As Mike Koehler points out in his latest column, the seemingly uneven treatment of big companies like Daimler, BAE, and Siemens as compared to individuals like Charles Paul Edward Jument raises the question of whether there is a two-tiered system for FCPA justice.
In August 2009, former Congressman William Jefferson was found guilty by a federal jury of a variety of charges, but not guilty of a substantive FCPA charge. We now have some insight into why this was the case.
Several execs and employees of HP are being investigated by German and Russian authorities for paying bribes to foreign officials to win a lucrative contract. The investigation brings up a bevy of potential FCPA issues as well.
From time to time, one's ideas and opinions can be taken a bit out of context and that is, Mike Koehler believes, what occurred in a recent Corporate Crime Reporter article.
Sasha Kalb and Marc Bohn of Miller & Chevalier provide an in-depth examination of the SEC's application of disgorgement - the remedy used to deprive wrong-doers of their ill-gotten gains and deter violations of federal securities law - in FCPA resolutions.
Given the frequency with which U.S. judges seem to be rubber-stamping FCPA settlements, it is refreshing to read Lord Justice Thomas's stern rebuke of the DOJ-SFO's joint settlement in the Innospec matter.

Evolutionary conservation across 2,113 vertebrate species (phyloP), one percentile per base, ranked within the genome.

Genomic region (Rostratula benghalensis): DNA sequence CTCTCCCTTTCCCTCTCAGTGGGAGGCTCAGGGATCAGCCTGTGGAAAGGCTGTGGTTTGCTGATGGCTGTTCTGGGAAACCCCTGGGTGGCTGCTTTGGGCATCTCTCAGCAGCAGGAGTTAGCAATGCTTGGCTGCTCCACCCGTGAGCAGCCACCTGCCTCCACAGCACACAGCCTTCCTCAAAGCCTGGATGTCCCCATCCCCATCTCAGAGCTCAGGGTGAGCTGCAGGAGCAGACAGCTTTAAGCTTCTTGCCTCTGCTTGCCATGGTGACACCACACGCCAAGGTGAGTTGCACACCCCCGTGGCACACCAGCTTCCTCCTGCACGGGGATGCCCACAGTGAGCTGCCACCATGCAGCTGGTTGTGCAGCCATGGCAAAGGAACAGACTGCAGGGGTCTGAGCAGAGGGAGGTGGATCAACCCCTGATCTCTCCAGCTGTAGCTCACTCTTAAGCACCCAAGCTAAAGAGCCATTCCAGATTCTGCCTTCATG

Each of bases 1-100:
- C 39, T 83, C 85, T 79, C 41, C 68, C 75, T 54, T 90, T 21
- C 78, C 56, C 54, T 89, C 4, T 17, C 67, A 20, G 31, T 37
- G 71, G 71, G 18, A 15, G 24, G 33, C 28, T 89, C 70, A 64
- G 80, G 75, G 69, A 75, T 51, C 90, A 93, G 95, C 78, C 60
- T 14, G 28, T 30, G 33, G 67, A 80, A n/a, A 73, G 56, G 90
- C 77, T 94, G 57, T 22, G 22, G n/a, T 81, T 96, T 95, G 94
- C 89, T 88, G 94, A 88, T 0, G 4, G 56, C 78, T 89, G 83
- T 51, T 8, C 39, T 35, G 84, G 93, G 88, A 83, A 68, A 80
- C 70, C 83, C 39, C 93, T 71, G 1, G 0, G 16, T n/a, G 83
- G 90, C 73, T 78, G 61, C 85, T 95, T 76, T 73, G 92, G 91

As explained by FCPA Compliance attorney Thomas Fox, an announcement by the OECD a few months ago should bring the considerable problems associated with facilitation in the international business arena into keener focus.
A few weeks ago, Mike Koehler took issue with Mark Mendelsohn's recent defense of the 2008 Siemens enforcement action. In response, he heard from William Jacobson. Read their exchange.
Authors from Miller & Chevalier discuss the implications of Senator Chris Dodd’s recent proposal that establishes a new program to reward whistleblowers who assist the SEC in an investigation of securities violations such as violations of the FCPA.
Seeing as how the the DOJ effectively stated "that's all folks" in regard to the investigation into whether Daimler violated the FCPA, the company will most likely not have to plead guilty to anything.